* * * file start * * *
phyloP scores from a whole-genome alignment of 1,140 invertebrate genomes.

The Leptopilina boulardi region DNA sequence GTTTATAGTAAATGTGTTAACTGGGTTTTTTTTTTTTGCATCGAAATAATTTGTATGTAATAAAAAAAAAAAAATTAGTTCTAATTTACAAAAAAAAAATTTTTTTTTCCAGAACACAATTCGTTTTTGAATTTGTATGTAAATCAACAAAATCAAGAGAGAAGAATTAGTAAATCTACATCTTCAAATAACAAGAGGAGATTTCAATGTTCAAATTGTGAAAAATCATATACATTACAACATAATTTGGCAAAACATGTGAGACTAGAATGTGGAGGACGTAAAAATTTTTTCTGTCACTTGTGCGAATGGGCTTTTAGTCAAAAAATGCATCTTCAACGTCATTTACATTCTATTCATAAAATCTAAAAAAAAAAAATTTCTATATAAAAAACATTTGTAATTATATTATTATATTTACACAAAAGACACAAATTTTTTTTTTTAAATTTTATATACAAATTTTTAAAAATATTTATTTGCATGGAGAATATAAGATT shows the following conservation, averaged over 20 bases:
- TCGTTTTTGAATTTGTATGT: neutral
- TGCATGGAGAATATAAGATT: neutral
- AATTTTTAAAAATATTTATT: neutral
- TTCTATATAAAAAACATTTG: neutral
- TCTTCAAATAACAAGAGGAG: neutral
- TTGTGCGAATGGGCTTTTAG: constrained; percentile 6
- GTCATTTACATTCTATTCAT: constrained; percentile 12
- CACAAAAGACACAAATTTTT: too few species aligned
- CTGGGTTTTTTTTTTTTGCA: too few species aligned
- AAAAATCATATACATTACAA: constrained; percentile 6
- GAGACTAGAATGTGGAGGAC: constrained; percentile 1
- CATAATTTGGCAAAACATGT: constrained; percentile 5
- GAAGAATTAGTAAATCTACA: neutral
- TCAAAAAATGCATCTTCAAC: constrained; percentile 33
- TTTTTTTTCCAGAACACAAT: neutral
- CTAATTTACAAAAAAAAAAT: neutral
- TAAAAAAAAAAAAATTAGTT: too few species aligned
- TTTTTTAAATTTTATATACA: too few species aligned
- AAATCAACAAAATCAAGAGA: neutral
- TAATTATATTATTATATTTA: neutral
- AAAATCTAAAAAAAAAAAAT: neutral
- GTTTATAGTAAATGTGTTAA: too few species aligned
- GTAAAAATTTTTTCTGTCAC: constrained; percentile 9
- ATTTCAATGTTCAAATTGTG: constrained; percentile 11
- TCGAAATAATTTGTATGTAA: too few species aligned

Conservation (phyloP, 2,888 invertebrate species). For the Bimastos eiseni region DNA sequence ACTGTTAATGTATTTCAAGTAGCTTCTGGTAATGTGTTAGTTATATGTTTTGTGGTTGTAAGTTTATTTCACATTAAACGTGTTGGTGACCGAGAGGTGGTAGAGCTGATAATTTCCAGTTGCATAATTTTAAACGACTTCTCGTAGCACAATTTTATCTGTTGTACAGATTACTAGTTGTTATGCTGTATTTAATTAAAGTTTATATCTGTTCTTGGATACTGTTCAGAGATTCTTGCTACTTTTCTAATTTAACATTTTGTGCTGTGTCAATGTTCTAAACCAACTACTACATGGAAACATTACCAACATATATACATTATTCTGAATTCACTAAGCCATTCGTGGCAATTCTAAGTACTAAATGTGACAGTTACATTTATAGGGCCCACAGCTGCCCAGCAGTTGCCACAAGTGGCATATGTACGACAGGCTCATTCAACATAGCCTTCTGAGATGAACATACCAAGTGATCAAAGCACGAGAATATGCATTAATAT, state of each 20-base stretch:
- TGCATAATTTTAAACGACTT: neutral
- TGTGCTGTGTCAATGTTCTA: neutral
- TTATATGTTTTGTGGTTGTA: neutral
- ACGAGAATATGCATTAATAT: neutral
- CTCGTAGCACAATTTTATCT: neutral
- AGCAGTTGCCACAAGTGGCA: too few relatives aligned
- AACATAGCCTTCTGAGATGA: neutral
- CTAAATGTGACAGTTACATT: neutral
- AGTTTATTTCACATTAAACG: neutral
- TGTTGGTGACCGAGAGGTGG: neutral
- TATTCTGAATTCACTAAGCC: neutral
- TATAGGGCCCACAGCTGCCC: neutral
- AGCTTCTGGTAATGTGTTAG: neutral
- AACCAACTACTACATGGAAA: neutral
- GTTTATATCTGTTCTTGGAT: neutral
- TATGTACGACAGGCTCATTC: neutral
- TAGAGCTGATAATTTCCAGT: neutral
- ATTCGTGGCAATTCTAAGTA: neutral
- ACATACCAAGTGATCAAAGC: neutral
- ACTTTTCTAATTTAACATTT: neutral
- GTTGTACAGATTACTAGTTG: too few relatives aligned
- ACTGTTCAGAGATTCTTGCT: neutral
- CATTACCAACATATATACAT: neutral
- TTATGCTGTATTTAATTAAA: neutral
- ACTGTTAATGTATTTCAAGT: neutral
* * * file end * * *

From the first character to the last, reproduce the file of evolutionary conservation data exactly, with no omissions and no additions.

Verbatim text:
phyloP scores from a whole-genome alignment of 1,140 invertebrate genomes.

The Leptopilina boulardi region DNA sequence GTTTATAGTAAATGTGTTAACTGGGTTTTTTTTTTTTGCATCGAAATAATTTGTATGTAATAAAAAAAAAAAAATTAGTTCTAATTTACAAAAAAAAAATTTTTTTTTCCAGAACACAATTCGTTTTTGAATTTGTATGTAAATCAACAAAATCAAGAGAGAAGAATTAGTAAATCTACATCTTCAAATAACAAGAGGAGATTTCAATGTTCAAATTGTGAAAAATCATATACATTACAACATAATTTGGCAAAACATGTGAGACTAGAATGTGGAGGACGTAAAAATTTTTTCTGTCACTTGTGCGAATGGGCTTTTAGTCAAAAAATGCATCTTCAACGTCATTTACATTCTATTCATAAAATCTAAAAAAAAAAAATTTCTATATAAAAAACATTTGTAATTATATTATTATATTTACACAAAAGACACAAATTTTTTTTTTTAAATTTTATATACAAATTTTTAAAAATATTTATTTGCATGGAGAATATAAGATT shows the following conservation, averaged over 20 bases:
- TCGTTTTTGAATTTGTATGT: neutral
- TGCATGGAGAATATAAGATT: neutral
- AATTTTTAAAAATATTTATT: neutral
- TTCTATATAAAAAACATTTG: neutral
- TCTTCAAATAACAAGAGGAG: neutral
- TTGTGCGAATGGGCTTTTAG: constrained; percentile 6
- GTCATTTACATTCTATTCAT: constrained; percentile 12
- CACAAAAGACACAAATTTTT: too few species aligned
- CTGGGTTTTTTTTTTTTGCA: too few species aligned
- AAAAATCATATACATTACAA: constrained; percentile 6
- GAGACTAGAATGTGGAGGAC: constrained; percentile 1
- CATAATTTGGCAAAACATGT: constrained; percentile 5
- GAAGAATTAGTAAATCTACA: neutral
- TCAAAAAATGCATCTTCAAC: constrained; percentile 33
- TTTTTTTTCCAGAACACAAT: neutral
- CTAATTTACAAAAAAAAAAT: neutral
- TAAAAAAAAAAAAATTAGTT: too few species aligned
- TTTTTTAAATTTTATATACA: too few species aligned
- AAATCAACAAAATCAAGAGA: neutral
- TAATTATATTATTATATTTA: neutral
- AAAATCTAAAAAAAAAAAAT: neutral
- GTTTATAGTAAATGTGTTAA: too few species aligned
- GTAAAAATTTTTTCTGTCAC: constrained; percentile 9
- ATTTCAATGTTCAAATTGTG: constrained; percentile 11
- TCGAAATAATTTGTATGTAA: too few species aligned

Conservation (phyloP, 2,888 invertebrate species). For the Bimastos eiseni region DNA sequence ACTGTTAATGTATTTCAAGTAGCTTCTGGTAATGTGTTAGTTATATGTTTTGTGGTTGTAAGTTTATTTCACATTAAACGTGTTGGTGACCGAGAGGTGGTAGAGCTGATAATTTCCAGTTGCATAATTTTAAACGACTTCTCGTAGCACAATTTTATCTGTTGTACAGATTACTAGTTGTTATGCTGTATTTAATTAAAGTTTATATCTGTTCTTGGATACTGTTCAGAGATTCTTGCTACTTTTCTAATTTAACATTTTGTGCTGTGTCAATGTTCTAAACCAACTACTACATGGAAACATTACCAACATATATACATTATTCTGAATTCACTAAGCCATTCGTGGCAATTCTAAGTACTAAATGTGACAGTTACATTTATAGGGCCCACAGCTGCCCAGCAGTTGCCACAAGTGGCATATGTACGACAGGCTCATTCAACATAGCCTTCTGAGATGAACATACCAAGTGATCAAAGCACGAGAATATGCATTAATAT, state of each 20-base stretch:
- TGCATAATTTTAAACGACTT: neutral
- TGTGCTGTGTCAATGTTCTA: neutral
- TTATATGTTTTGTGGTTGTA: neutral
- ACGAGAATATGCATTAATAT: neutral
- CTCGTAGCACAATTTTATCT: neutral
- AGCAGTTGCCACAAGTGGCA: too few relatives aligned
- AACATAGCCTTCTGAGATGA: neutral
- CTAAATGTGACAGTTACATT: neutral
- AGTTTATTTCACATTAAACG: neutral
- TGTTGGTGACCGAGAGGTGG: neutral
- TATTCTGAATTCACTAAGCC: neutral
- TATAGGGCCCACAGCTGCCC: neutral
- AGCTTCTGGTAATGTGTTAG: neutral
- AACCAACTACTACATGGAAA: neutral
- GTTTATATCTGTTCTTGGAT: neutral
- TATGTACGACAGGCTCATTC: neutral
- TAGAGCTGATAATTTCCAGT: neutral
- ATTCGTGGCAATTCTAAGTA: neutral
- ACATACCAAGTGATCAAAGC: neutral
- ACTTTTCTAATTTAACATTT: neutral
- GTTGTACAGATTACTAGTTG: too few relatives aligned
- ACTGTTCAGAGATTCTTGCT: neutral
- CATTACCAACATATATACAT: neutral
- TTATGCTGTATTTAATTAAA: neutral
- ACTGTTAATGTATTTCAAGT: neutral